How Should Works a Good Architectural Firm?


Gilles Deleuze, again in the little book on Spinoza, provides us with a way to think about how practices become more intelligent and therefore better able to adapt to and transform their environments and worlds. Following Spinoza, he defines the body as any corporeal arrangement composed of an infinite number of parts or particles held together when the particles move in unison at the same speed. He says a body can be anything, an animal, a body of sounds, a mind and idea, even, perhaps, an architectural office. He also says that a body has the capacity to affect and be affected by other bodies. Bodies are more or less powerful, more or less able, in other words, to effect change in their environment, depending on the degree to which they are capable of being affected by their environment.
Deleuze’s theory of the affective body is exactly the same as management thinker Arie De Geus’s argument for what he calls ‘the living company’, a corporate entity that becomes more powerful and resilient precisely to the degree that it ‘learns’ from its environment. If an architectural office is such a body or living company, then there is a kind of distributed design intelligence that binds or holds the office together, that allows it to remain coherent, but that also allows it to affect and in turn be affected. An office or practice thus becomes more powerful to the degree that it transforms external information, even information that seems contrary to ‘the problem at hand’ into distributed intelligence. Welcoming external information, being affected, as Bateson and others have shown, positively rather than negatively impacts the organisation of a body because it forces it to rearrange its resting speed, creating, in turn, a more complex, variable arrangement.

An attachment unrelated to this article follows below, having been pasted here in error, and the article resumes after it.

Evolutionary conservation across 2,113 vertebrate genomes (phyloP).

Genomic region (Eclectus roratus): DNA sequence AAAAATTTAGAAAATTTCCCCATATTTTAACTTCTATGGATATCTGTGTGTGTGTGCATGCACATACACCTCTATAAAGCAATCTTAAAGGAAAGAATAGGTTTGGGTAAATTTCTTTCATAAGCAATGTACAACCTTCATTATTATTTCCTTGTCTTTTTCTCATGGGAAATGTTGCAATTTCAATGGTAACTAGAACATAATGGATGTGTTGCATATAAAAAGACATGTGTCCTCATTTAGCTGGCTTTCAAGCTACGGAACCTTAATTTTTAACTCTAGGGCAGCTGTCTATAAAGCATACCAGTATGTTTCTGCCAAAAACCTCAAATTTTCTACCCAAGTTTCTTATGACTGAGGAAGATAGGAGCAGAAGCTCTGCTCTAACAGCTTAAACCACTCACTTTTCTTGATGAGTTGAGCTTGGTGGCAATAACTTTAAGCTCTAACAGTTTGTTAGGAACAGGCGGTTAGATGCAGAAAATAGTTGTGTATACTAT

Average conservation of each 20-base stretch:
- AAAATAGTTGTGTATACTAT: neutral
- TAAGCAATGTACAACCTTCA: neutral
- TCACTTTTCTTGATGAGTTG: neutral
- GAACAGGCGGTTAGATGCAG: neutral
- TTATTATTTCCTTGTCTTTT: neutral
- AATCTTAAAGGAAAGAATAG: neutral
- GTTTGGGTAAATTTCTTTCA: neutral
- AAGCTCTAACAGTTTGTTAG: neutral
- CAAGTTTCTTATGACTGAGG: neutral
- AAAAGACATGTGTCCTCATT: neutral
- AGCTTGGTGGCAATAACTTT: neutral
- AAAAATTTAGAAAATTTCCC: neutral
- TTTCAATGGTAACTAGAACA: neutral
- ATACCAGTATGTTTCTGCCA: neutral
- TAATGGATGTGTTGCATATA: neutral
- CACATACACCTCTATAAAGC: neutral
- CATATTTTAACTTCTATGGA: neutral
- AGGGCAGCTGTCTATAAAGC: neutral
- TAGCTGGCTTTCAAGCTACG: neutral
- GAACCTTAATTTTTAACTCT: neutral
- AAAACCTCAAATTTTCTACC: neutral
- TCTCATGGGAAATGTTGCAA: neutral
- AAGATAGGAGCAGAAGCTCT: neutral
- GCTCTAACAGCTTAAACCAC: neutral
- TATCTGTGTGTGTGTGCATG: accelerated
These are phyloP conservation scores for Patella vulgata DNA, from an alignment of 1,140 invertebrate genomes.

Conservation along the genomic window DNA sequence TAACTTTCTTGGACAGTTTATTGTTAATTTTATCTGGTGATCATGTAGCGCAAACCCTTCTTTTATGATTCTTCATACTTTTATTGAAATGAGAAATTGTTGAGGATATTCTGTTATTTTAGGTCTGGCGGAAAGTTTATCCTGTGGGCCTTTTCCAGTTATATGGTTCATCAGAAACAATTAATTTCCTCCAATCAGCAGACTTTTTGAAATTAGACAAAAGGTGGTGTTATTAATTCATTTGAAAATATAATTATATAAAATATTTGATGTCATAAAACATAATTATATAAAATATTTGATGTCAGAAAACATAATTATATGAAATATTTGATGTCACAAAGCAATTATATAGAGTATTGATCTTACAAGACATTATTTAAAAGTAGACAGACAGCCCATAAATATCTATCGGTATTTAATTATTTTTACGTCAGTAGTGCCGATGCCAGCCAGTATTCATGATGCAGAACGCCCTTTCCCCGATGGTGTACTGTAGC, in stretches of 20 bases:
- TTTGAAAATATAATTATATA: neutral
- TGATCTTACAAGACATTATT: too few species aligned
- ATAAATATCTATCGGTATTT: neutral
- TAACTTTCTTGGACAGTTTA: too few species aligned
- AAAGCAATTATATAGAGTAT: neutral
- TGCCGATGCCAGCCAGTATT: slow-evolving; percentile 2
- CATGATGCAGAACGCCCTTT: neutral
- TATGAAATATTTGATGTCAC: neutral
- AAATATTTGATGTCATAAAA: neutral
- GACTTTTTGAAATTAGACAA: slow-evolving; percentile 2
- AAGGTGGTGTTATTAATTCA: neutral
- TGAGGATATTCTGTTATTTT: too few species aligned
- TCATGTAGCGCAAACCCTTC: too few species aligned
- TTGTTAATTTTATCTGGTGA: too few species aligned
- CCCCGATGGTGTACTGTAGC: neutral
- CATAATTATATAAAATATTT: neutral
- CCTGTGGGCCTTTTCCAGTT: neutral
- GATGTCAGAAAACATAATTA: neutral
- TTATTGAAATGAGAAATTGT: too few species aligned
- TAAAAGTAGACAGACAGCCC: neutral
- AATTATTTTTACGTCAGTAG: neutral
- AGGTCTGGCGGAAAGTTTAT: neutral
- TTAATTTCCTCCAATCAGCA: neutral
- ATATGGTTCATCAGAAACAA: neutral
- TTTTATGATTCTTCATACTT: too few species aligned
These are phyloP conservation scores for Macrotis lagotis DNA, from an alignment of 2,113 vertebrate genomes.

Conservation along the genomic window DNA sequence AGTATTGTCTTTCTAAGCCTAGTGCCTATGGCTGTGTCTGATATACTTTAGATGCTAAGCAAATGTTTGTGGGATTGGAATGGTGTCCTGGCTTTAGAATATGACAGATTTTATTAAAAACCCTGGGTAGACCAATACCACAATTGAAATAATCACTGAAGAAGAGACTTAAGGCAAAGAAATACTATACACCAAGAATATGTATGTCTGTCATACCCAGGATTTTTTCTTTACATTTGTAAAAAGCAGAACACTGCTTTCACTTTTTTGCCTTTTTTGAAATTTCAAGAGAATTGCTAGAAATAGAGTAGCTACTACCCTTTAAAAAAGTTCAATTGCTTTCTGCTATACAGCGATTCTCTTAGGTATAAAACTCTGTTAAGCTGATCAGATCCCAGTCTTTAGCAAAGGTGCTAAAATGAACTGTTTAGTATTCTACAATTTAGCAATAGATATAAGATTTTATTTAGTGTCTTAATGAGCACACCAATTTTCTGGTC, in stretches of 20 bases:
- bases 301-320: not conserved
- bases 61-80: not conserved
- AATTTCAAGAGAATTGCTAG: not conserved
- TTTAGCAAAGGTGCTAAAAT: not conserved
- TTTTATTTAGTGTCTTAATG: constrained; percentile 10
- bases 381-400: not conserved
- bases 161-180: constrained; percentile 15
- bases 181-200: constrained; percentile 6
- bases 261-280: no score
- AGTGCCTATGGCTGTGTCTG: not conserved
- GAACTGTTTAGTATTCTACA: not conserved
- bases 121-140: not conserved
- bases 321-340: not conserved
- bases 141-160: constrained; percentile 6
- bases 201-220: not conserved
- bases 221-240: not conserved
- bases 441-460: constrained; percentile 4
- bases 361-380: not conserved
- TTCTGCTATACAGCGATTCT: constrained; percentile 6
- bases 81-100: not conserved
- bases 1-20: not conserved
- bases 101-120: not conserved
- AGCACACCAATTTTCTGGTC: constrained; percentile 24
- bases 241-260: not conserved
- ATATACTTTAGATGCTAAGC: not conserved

If architecture is to remain relevant it must also adapt and learn to see innovation where it arises- often non the periphery or outside the limits of its own body.

Castle, H. (2002, Sept/Oct). Design Intelligence: or Thinking After the End of Metaphysics. Architectural Design, pp. 5.

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